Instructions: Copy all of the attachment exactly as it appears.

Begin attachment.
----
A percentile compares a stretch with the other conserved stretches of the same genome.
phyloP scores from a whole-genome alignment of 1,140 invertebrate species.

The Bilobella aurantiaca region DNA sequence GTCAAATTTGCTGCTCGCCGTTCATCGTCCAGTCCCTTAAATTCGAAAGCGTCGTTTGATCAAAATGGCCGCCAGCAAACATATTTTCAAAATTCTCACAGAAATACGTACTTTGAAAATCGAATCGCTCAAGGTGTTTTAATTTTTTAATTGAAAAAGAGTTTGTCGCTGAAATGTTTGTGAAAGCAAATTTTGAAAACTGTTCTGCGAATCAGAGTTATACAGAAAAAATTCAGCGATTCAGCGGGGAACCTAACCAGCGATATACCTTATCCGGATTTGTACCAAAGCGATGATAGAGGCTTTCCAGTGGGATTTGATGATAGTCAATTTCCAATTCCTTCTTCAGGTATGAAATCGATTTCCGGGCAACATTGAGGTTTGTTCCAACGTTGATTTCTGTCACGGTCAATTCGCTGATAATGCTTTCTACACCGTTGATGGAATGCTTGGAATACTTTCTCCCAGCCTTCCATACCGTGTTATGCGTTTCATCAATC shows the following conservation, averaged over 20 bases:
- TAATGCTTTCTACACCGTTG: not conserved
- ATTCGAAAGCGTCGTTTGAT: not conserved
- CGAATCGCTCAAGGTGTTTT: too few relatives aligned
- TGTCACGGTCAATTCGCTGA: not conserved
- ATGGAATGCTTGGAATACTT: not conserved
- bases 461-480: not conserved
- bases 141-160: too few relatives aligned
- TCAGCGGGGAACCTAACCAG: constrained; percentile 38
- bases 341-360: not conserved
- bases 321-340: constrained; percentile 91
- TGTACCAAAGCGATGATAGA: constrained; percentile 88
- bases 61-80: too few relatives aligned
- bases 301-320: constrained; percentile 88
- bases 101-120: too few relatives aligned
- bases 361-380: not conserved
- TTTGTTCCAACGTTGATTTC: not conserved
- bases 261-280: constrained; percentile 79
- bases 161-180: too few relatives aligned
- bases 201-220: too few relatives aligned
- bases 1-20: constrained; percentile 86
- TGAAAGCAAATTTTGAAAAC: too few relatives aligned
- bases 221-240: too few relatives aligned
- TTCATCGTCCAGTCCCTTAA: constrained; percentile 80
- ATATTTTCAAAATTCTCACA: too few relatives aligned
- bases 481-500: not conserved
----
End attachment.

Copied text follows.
A percentile compares a stretch with the other conserved stretches of the same genome.
phyloP scores from a whole-genome alignment of 1,140 invertebrate species.

The Bilobella aurantiaca region DNA sequence GTCAAATTTGCTGCTCGCCGTTCATCGTCCAGTCCCTTAAATTCGAAAGCGTCGTTTGATCAAAATGGCCGCCAGCAAACATATTTTCAAAATTCTCACAGAAATACGTACTTTGAAAATCGAATCGCTCAAGGTGTTTTAATTTTTTAATTGAAAAAGAGTTTGTCGCTGAAATGTTTGTGAAAGCAAATTTTGAAAACTGTTCTGCGAATCAGAGTTATACAGAAAAAATTCAGCGATTCAGCGGGGAACCTAACCAGCGATATACCTTATCCGGATTTGTACCAAAGCGATGATAGAGGCTTTCCAGTGGGATTTGATGATAGTCAATTTCCAATTCCTTCTTCAGGTATGAAATCGATTTCCGGGCAACATTGAGGTTTGTTCCAACGTTGATTTCTGTCACGGTCAATTCGCTGATAATGCTTTCTACACCGTTGATGGAATGCTTGGAATACTTTCTCCCAGCCTTCCATACCGTGTTATGCGTTTCATCAATC shows the following conservation, averaged over 20 bases:
- TAATGCTTTCTACACCGTTG: not conserved
- ATTCGAAAGCGTCGTTTGAT: not conserved
- CGAATCGCTCAAGGTGTTTT: too few relatives aligned
- TGTCACGGTCAATTCGCTGA: not conserved
- ATGGAATGCTTGGAATACTT: not conserved
- bases 461-480: not conserved
- bases 141-160: too few relatives aligned
- TCAGCGGGGAACCTAACCAG: constrained; percentile 38
- bases 341-360: not conserved
- bases 321-340: constrained; percentile 91
- TGTACCAAAGCGATGATAGA: constrained; percentile 88
- bases 61-80: too few relatives aligned
- bases 301-320: constrained; percentile 88
- bases 101-120: too few relatives aligned
- bases 361-380: not conserved
- TTTGTTCCAACGTTGATTTC: not conserved
- bases 261-280: constrained; percentile 79
- bases 161-180: too few relatives aligned
- bases 201-220: too few relatives aligned
- bases 1-20: constrained; percentile 86
- TGAAAGCAAATTTTGAAAAC: too few relatives aligned
- bases 221-240: too few relatives aligned
- TTCATCGTCCAGTCCCTTAA: constrained; percentile 80
- ATATTTTCAAAATTCTCACA: too few relatives aligned
- bases 481-500: not conserved